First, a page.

EDIT: If it is color film, my guess - and what was inside my second "Brick" was Kodacolor II, with an ASA of 80.
     
  7. Clocker

    Clocker Member

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    Good call.

    The film was Kodachrome 25 for color slides KM135-20 at 25 ASA and requires a K-14 process.

    I finished out the exposures at a different setting because I thought it was at 100 ISO and set the lens aperture at f5.6; I was expecting them to be overexposed, because the plunger was stuck on my cable release and it took me a few moments to release the plunger.

    These finishing shots were indoors with existing light; a couple with low to medium light at late dusk and shot on a bulb for 10 seconds (cable stuck) and the others were a lighted Christmas tree on bulb in the low light at night for 16 seconds.

    Now I only have to find a place that does the old K-14 or the current equivalent slide process, if there is any.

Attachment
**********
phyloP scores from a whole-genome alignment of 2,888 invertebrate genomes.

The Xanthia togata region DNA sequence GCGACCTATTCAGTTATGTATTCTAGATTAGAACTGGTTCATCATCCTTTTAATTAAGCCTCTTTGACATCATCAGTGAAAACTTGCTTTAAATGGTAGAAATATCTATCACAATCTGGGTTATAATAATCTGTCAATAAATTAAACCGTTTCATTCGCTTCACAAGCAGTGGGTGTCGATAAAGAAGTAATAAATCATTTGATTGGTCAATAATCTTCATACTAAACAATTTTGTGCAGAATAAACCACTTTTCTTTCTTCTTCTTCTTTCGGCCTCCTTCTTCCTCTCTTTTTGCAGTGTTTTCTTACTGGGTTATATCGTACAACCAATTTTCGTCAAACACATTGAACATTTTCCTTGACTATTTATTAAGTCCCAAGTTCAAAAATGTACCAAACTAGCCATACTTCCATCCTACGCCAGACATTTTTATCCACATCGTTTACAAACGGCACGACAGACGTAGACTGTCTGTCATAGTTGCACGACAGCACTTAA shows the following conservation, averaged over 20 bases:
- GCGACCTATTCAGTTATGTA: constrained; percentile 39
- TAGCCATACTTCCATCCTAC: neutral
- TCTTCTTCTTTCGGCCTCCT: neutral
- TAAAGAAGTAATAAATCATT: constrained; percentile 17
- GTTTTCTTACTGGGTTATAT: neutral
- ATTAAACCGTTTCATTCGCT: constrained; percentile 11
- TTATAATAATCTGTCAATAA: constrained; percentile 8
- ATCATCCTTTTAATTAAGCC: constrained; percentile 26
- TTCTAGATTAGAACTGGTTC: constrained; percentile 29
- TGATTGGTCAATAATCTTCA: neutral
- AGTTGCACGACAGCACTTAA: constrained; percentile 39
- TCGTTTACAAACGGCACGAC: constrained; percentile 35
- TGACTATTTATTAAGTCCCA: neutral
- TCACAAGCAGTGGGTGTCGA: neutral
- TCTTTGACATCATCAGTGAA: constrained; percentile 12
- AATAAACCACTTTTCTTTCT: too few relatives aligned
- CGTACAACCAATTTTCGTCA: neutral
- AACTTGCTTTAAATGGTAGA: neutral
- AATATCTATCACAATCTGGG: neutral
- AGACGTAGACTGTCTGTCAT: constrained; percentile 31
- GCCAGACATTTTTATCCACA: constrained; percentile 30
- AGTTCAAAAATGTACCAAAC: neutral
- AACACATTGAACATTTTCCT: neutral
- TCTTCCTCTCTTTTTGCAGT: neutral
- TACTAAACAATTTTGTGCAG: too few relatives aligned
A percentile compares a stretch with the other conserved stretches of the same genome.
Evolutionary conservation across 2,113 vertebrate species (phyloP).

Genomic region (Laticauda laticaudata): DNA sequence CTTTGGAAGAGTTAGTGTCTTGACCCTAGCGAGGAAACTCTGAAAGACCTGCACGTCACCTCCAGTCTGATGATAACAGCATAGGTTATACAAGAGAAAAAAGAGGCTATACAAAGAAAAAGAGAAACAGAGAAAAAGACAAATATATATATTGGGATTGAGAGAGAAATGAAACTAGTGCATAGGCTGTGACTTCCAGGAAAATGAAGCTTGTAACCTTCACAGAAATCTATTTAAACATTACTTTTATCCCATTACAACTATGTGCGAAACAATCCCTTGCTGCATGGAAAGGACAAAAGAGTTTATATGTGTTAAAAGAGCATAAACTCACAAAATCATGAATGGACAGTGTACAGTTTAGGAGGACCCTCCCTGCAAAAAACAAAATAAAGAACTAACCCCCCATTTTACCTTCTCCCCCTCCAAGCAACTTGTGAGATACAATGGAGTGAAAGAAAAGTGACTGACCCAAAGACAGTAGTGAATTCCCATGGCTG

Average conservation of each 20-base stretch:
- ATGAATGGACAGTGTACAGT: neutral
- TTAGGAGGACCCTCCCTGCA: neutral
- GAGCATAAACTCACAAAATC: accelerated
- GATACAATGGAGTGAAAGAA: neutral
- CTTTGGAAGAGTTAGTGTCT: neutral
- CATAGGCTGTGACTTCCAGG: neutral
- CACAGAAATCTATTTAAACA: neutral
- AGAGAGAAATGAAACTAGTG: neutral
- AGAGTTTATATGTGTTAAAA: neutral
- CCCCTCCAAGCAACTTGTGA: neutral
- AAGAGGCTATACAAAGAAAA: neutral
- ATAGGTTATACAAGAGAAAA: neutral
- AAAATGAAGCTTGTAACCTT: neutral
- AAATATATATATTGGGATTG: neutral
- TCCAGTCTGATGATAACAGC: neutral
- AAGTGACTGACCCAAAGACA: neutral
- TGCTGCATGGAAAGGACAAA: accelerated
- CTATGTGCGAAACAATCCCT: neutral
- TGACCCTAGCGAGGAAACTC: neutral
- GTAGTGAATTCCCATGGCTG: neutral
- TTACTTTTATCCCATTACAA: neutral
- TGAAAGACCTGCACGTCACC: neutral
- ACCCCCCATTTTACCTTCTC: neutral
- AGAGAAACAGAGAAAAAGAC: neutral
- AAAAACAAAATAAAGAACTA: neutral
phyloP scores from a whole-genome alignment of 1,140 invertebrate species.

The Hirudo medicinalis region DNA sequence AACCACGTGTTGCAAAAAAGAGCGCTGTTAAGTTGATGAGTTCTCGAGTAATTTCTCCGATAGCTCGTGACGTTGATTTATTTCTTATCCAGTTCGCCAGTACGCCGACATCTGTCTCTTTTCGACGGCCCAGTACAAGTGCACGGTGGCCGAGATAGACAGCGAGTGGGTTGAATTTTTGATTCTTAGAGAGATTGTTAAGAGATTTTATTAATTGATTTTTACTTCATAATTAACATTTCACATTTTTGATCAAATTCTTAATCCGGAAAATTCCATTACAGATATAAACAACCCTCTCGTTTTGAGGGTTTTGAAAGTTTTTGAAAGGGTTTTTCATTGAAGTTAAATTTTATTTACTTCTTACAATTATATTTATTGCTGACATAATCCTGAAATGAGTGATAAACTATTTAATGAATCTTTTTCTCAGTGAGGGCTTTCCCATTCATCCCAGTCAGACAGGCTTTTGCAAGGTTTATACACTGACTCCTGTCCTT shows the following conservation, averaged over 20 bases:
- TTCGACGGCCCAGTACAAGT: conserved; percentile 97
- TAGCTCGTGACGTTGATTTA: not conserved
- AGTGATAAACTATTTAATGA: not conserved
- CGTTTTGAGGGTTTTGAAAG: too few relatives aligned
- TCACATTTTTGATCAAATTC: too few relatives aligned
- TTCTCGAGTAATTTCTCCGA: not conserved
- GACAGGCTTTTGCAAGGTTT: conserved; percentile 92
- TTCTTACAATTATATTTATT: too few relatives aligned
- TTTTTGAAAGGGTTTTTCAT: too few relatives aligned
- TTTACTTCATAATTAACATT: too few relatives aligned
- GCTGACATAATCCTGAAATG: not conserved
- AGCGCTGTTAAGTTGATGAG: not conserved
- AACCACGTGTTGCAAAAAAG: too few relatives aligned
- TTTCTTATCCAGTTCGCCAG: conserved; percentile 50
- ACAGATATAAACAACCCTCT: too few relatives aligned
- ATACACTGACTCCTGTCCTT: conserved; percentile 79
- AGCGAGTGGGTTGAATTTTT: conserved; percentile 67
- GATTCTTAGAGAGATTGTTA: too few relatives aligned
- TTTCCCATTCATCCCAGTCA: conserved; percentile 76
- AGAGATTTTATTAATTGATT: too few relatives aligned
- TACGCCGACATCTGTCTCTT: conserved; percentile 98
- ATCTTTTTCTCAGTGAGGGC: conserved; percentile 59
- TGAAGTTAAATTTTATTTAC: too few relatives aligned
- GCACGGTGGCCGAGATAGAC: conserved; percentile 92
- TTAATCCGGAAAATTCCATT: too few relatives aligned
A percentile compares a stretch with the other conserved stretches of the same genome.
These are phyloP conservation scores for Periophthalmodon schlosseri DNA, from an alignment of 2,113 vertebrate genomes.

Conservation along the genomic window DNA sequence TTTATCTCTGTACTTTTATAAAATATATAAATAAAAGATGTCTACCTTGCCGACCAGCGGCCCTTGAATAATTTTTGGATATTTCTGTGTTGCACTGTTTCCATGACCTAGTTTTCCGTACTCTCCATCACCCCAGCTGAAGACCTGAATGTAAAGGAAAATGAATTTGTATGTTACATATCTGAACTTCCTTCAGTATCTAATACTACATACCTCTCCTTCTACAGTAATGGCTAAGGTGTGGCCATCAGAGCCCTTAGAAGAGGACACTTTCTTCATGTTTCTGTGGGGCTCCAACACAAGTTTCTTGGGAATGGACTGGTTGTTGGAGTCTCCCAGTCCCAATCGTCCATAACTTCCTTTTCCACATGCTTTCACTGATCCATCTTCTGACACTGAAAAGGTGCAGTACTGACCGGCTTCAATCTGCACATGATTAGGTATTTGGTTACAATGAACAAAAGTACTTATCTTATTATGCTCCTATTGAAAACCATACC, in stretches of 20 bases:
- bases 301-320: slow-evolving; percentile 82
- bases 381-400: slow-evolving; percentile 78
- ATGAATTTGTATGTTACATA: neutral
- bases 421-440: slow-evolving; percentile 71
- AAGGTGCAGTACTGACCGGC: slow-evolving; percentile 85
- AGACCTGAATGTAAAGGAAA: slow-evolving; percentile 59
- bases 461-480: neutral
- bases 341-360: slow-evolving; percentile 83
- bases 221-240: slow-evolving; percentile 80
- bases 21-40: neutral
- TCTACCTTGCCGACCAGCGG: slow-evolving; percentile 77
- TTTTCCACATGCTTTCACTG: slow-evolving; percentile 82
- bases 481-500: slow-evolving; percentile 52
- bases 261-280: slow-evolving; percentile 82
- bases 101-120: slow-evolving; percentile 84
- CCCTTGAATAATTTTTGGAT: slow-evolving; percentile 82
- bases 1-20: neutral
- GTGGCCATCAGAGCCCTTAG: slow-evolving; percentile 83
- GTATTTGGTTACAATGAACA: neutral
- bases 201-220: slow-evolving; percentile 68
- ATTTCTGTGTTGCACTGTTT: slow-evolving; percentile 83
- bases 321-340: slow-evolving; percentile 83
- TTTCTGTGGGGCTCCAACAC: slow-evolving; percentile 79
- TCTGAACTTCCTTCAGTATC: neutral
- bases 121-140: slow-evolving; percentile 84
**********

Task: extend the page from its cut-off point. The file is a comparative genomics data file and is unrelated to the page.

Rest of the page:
I am more curious as to what is on there from the past then my current exposures, if they turn out at all.

    I have only done Black & White and C-41 at home and have no experience at all with slide film.
     
  8. Clocker

    Clocker Member

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    That would be nice if you could, now that I have the camera empty of film.

    As far as the bulb settings I used described above, most of the shots I have done with some amount of success with the exposure set on bulb were done in cameras with smaller lenses that were either set, or no more than 2 aperture settings; so some of this was guessing as to the duration of exposure time and aperture settings.

    I also found that 2 different exposure guides (one online and the other on a dial) provided different answers as to what the best exposure was.
     
  9. Cromlech

    Cromlech Member

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    Hi Clocker,

    Your video is being uploaded to youtube as we speak. It should NOT be 7 minutes long, but it is... However that happened!

    I'm including, in the video description, the text process. It is VERY easy to do, but if you're anything like me, seeing something is easier than reading about it!